In this European nation of approximately 9.3 million people, Sweden's government and technology sectors are reaching beyond its borders to ramp up interoperability. Growth is an inevitable outcome, and Sweden is putting the pieces into play to achieve this goal. In his article, "Technology Sector Poised for Growth," in this issue of SIGNAL Magazine, George I. Seffers focuses on the elements driving Sweden's technology market-interoperability, outsourcing and exports. Financial analysis firm Business Monitor International's (BMI's) predictions call for Sweden's IT market to increase by 4 percent annually, with domestic growth to reach $18 million in 2014. BMI puts the nation's computer hardware market at about $3 billion by 2014; software sales at more than $5 billion; and IT services at about $8.5 billion. With a fairly small domestic market though, Sweden depends on exports. International and domestic interoperability is necessary, and Sweden's RAKEL system-(English translation: radio communication for effective management) comprises a handheld digital radio for military and emergency responders. It's also used by public policy, security and health organizations. European countries such as Finland, Germany and Belgium have already installed the international standard technology. This interoperable communications system in the hands of first responders and the military is paying dividends, says Helena Lindberg, director general of Myndigheten för Sam-hällsskydd och Beredskap, or "Swedish Civil Contingencies Agency." The architecture's in place, she says, but convincing municipalities and agencies to adopt it is the next step:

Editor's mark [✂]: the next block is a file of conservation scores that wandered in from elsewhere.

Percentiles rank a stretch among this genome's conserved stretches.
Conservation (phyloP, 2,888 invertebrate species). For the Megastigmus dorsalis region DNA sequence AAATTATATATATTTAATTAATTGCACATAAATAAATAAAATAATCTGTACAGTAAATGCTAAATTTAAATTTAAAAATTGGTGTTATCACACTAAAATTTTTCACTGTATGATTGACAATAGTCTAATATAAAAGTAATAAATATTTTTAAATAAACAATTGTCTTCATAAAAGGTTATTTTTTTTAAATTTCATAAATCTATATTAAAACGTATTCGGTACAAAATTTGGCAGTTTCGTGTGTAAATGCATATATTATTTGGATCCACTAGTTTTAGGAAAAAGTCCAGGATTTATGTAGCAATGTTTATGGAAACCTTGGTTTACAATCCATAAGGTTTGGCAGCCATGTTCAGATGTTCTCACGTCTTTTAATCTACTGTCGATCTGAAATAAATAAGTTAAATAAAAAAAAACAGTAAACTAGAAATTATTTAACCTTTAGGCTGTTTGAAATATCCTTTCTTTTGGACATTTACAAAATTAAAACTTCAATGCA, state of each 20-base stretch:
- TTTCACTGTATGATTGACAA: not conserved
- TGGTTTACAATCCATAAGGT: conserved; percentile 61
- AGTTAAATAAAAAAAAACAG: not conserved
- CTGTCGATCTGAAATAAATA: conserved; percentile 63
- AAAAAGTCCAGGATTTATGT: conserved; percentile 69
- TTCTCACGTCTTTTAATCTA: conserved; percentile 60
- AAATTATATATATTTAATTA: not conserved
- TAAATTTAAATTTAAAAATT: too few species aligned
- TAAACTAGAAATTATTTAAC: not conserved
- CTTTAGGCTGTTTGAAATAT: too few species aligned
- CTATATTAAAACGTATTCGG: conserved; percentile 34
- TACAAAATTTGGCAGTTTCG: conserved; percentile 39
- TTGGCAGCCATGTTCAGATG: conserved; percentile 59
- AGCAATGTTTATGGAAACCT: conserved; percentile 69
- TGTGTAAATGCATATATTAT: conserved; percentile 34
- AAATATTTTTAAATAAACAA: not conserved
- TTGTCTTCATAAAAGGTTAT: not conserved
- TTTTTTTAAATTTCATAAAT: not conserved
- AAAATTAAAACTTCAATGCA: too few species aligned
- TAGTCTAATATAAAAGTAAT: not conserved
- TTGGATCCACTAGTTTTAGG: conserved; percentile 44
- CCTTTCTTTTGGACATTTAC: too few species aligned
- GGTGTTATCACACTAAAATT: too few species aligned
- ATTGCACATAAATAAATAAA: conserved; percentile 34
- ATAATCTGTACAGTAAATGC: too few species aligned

Now we have a huge challenge of getting all the sectors in Sweden to join in and to start using RAKEL. We've come quite far, but when it comes to local and regional levels and the health sector, the government hasn't really a mandate to order the municipalities and the boards of health within the regions to use RAKEL ...
Sweden also wants to purchase NATO-interoperable systems, according to Gunnar Hult, Sweden's deputy national armaments director:
We have developed good relationships within NATO, and we're looking at buying some of the systems they have developed, systems used in Afghanistan, for example. This is much more interesting for us now than developing our own uniquely Swedish systems, which are not compatible or interoperable.
Swedish technology in some cases is driving NATO interoperability. NATO has adopted the software-oriented architecture developed under that nation's network-centric warfare program Ledningssystem Teknik (LedsysT), which means "command and control systems (C2) technology." LedsysT began about 10 years ago to enable legacy C2 systems to share data with newer systems. Because it has a reputation as a technology innovator, Sweden attracts worldwide companies including Microsoft Corporation, HP and others. Swedish companies such as Saab and Ericsson continue to expand business worldwide. Sweden and other governments continue seeking to outsource some tasks, which provides industry with opportunities. As a small country with a fairly small budget, Sweden needs effective export strategies. In defense and security, its industry offers technologies such as communications, radar, aircraft countermeasures, C2 and space technology. Industry sources agree that exports are vital for business, and in August 2010, the Swedish government opened the Swedish Defence and Security Export Agency to promote defense exports. Ericsson, for example, the inventor of Bluetooth technology, has reported strong growth in sales in North America and Japan, with the mobile data market's continued growth in North America. Mobile broadband is in high demand in Japan, and Ericsson does business in 175 countries. Furthermore, 40 percent of all mobile calls are made through Ericsson networks, and the company boasts 25,000 patents. Sweden has established a strong foothold in industry--growing and capitalizing on its successful efforts. Share you thoughts and ideas on that nation's technological contributions, as well as its plans for the future. Read the complete article and express your opinions here.